Let's see...
Homeschooling my son takes time - usually 3 hours 4 days per week. Thankfully that eases in the summer, but that is when weeding, harvesting, and preserving food really kicks in.

I'm up between 6:30-7:30. I cook breakfast and clean house a little. I may have to dump the composting toilet or fill the peat/sawdust bucket. I may have to clean and package eggs. Harvesting produce takes hours daily in peak season with cleaning included. Canning takes a long time. This afternoon I plan to make roasted red pepper sauce. This involves roasting the peppers, waiting for them to cool, peeling them, slicing, and cooking with onions, brown sugar and balsamic vinegar before canning. Sure is worth it, though.

Today I played chess with Calvin (two games) before breakfast. Then I pan-toasted cinnamon-raison bread (that I baked earlier in the week) and ate breakfast. I messed around with Calvin and Johnny's archery lesson - shooting a few arrows myself, before showering and going to work. I put in three hours. Now I'm at the library checking on a few things and posting my monthly blog. I'll go home, and maybe jog. Then canning. Then swimming in the pond. Then re-heat leftovers (venison shephard's pie with our own taters, carrots, and meat), saute summer squash and red bell peppers (also from the garden) and a watermelon (also ours). At 7:00 Calvin starts getting ready for bed, and Johnny or I read to him until 8pm. Then we usually take a walk around the property before finally sitting down to either read or watch a movie (we have a TV, just no TV reception - so maybe 1-2 movies per week).

Basically, I'm busy. I love doing everything I'm involved in, but there's not much lag time in my life. Trust me.

Wednesday, July 28, 2010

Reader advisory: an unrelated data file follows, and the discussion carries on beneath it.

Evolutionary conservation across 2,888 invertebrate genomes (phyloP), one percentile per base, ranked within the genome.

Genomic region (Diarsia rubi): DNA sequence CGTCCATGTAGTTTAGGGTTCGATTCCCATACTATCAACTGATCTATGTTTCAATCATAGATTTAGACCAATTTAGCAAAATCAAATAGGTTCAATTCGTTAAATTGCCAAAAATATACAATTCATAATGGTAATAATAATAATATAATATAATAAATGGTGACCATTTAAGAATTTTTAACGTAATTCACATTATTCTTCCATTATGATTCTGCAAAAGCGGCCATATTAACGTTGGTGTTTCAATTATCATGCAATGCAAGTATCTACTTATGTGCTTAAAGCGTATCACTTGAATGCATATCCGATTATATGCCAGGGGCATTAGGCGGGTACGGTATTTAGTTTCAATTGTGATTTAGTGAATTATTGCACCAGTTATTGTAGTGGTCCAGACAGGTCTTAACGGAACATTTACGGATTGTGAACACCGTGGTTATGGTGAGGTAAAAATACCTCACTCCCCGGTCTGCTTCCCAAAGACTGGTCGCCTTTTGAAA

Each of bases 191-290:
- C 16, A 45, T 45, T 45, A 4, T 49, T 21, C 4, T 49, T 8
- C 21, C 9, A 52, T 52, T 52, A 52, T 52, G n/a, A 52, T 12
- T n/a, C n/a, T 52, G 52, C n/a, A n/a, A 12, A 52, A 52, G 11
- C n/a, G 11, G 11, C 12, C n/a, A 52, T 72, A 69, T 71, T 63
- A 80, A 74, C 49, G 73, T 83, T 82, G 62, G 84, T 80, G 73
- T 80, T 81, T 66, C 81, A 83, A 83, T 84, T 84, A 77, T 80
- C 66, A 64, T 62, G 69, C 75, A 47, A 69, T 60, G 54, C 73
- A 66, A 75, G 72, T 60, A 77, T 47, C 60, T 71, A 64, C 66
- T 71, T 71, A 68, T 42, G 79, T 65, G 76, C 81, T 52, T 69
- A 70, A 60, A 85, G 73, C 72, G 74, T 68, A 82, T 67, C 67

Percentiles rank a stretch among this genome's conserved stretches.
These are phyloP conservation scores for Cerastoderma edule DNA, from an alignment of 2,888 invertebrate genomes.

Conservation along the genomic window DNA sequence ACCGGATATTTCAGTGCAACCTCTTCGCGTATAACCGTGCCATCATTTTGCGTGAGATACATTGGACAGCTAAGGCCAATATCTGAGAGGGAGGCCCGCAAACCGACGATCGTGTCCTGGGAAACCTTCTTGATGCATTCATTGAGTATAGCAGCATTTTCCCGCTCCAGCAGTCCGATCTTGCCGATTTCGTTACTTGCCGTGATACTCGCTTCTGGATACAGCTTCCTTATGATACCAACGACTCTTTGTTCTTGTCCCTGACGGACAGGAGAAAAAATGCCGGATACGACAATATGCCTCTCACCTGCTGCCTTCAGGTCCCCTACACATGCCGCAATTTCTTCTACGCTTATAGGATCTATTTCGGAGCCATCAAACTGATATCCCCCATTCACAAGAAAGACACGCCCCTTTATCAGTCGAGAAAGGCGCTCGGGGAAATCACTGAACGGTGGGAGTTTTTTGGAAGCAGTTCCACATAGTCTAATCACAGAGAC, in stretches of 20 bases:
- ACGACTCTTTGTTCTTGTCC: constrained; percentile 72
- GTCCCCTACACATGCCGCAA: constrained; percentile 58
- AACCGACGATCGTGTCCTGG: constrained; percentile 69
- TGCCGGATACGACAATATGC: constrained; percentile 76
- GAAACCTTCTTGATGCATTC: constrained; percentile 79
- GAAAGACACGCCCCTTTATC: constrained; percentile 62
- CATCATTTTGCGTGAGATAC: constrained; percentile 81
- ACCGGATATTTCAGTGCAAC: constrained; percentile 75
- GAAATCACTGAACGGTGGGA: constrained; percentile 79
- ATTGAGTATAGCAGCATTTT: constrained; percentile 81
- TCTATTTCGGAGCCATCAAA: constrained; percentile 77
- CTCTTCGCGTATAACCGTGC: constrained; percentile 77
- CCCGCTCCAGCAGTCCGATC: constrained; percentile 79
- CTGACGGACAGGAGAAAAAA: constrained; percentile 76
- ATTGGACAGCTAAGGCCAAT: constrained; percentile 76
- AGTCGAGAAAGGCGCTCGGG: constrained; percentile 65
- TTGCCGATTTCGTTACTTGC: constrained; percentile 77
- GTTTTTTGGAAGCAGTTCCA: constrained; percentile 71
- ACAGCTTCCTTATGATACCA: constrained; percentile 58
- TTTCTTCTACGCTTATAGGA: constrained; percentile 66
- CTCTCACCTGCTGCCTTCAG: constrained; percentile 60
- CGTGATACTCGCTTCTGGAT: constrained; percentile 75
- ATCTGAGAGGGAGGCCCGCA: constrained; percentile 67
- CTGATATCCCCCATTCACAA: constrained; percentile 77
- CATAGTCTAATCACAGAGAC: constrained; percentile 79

July harvest

July has provided a bounty from the garden so far. We had a great market day July 17th. We sold edamame, okra, the last of our carrots, potatoes, summer squash, green beans, sun gold cherry tomatoes, cucumbers, basil, and eggs. We already spend so mcu time harvesting - I can't imagine what next year will be like.

I realized our current good fortune the evening of the market as we were eating dinner and it occured to me that everything we were eating we grew or purchased locally. We had corn on the cob (TFM - Tahlequah Farmers' Market), potato salad (our 'taters, carrots, bell peppers, chives & dill), canned dilly beans (us), edamame (us), baguette with Italian bomb - goat cheese with pesto (both TFM), cherry tomatoes (us), cucumbers (us) and watermelon (us). I feel good when we contribute or procure just one item locally, but being connected to the entire dinner felt great!

I'll end with a brief story: we are working to build soil and combat weeds (bermuda grass) in our one-acre market garden spot. We got a tiller from a grant, and purchased cover crop seed. We were just waiting for good conditions, namely rain. So as I was driving home from yoga (, and heard the forcast for rain that evening, I ran into the house and at 8pm told Johnny we needed to till and plant - right now!

He went for it! I admit, I may have wanted a little farm drama. We were planing well into the dark of night, which is never, never a good idea. We have plants coming up, and got 2" of rain two days ago, but there are bald patches. Dummy!

Tuesday, July 6, 2010

The first

I always have an excuse not to start this, but I often find myself thinking a blog would be a great way to keep in touch with friends, and allow me to vent every now and then.